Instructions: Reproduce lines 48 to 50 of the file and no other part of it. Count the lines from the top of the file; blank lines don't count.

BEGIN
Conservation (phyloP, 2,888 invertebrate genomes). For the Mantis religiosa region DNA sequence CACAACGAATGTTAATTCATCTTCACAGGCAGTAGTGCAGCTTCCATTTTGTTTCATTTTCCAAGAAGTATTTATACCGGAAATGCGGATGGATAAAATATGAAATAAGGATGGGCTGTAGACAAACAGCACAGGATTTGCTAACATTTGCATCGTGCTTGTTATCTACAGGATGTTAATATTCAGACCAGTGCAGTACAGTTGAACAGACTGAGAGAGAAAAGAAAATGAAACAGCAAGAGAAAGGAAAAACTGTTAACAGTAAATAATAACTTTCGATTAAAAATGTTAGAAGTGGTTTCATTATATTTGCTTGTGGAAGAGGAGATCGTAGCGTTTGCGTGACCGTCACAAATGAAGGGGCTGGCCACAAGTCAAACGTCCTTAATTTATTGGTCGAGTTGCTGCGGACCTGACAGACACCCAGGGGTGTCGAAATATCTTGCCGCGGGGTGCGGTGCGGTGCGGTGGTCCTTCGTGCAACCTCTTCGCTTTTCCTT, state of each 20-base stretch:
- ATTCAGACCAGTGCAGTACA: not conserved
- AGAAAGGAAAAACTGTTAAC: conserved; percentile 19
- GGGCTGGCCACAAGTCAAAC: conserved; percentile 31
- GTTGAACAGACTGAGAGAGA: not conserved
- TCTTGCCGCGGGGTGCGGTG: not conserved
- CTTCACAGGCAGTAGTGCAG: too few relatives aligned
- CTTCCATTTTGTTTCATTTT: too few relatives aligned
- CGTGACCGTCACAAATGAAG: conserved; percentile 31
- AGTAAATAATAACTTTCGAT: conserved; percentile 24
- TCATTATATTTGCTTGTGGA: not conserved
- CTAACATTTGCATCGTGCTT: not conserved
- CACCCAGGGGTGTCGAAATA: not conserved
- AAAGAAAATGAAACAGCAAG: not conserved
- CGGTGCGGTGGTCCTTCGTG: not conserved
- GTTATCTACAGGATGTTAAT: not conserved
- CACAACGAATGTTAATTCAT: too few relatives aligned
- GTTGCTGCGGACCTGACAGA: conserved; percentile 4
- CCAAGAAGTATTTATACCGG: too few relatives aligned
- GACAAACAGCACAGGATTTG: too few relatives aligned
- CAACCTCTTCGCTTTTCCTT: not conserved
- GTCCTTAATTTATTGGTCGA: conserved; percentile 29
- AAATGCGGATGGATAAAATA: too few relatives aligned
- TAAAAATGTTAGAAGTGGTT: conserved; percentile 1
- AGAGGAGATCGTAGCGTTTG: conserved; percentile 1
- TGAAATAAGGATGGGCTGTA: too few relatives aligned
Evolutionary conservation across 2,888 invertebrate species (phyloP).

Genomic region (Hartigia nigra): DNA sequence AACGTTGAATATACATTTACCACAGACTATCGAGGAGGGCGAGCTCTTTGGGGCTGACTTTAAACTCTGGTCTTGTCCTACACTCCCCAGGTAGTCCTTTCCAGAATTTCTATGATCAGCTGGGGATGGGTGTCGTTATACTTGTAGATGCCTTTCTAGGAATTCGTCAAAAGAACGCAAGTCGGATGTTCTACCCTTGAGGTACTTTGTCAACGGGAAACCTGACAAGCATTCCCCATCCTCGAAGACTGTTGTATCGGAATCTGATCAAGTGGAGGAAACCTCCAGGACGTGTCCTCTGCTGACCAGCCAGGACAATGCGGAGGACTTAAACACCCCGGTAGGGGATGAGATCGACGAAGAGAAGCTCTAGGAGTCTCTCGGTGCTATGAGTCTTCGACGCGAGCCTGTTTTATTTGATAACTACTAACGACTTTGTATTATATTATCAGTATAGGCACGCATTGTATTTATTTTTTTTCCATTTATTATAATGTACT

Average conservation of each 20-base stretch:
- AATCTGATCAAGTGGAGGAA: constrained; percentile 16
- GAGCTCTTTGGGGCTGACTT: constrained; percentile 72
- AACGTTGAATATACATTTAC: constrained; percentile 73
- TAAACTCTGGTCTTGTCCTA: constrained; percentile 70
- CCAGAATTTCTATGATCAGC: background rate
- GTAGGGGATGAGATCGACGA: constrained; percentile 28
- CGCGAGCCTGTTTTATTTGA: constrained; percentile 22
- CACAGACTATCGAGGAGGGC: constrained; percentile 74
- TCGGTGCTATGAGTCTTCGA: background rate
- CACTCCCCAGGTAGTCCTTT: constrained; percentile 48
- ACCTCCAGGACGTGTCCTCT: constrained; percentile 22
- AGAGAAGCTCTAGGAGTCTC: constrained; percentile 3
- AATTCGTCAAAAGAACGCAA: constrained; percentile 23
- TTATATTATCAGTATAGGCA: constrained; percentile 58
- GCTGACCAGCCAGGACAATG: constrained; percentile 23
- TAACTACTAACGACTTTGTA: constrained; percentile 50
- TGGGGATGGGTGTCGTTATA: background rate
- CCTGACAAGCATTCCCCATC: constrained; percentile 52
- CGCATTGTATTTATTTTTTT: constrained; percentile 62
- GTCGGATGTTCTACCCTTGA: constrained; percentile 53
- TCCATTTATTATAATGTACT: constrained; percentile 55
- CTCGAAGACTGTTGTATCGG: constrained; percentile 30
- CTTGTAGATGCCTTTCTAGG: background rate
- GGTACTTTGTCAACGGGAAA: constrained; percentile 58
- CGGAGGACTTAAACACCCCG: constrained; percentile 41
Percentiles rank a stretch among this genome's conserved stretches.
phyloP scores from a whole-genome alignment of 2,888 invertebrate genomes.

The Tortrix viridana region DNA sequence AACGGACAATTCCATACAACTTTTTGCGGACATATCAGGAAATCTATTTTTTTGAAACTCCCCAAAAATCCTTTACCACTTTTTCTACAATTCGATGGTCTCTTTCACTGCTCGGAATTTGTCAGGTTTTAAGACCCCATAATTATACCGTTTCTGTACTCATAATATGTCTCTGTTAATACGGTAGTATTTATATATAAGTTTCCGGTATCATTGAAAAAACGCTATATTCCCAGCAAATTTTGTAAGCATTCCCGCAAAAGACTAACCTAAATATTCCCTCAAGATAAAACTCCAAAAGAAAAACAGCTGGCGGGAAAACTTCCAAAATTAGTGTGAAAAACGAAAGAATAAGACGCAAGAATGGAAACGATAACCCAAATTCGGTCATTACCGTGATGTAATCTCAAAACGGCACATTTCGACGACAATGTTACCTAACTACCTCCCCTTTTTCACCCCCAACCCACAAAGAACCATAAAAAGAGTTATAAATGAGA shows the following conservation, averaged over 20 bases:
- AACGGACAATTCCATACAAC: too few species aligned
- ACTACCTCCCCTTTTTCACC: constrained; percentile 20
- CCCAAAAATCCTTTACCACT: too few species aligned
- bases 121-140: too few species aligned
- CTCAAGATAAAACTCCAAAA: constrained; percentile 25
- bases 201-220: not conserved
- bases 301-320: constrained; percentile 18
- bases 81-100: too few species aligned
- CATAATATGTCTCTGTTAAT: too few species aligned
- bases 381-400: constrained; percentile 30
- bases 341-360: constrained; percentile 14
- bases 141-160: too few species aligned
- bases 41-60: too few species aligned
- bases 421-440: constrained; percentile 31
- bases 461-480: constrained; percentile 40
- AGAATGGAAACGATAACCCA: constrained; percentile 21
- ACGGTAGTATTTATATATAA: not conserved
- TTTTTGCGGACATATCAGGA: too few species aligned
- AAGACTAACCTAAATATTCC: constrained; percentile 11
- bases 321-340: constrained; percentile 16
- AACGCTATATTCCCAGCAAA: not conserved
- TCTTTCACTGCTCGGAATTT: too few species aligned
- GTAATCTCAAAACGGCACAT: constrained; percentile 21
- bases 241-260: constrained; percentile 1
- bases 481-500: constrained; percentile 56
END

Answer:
- CGCATTGTATTTATTTTTTT: constrained; percentile 62
- GTCGGATGTTCTACCCTTGA: constrained; percentile 53
- TCCATTTATTATAATGTACT: constrained; percentile 55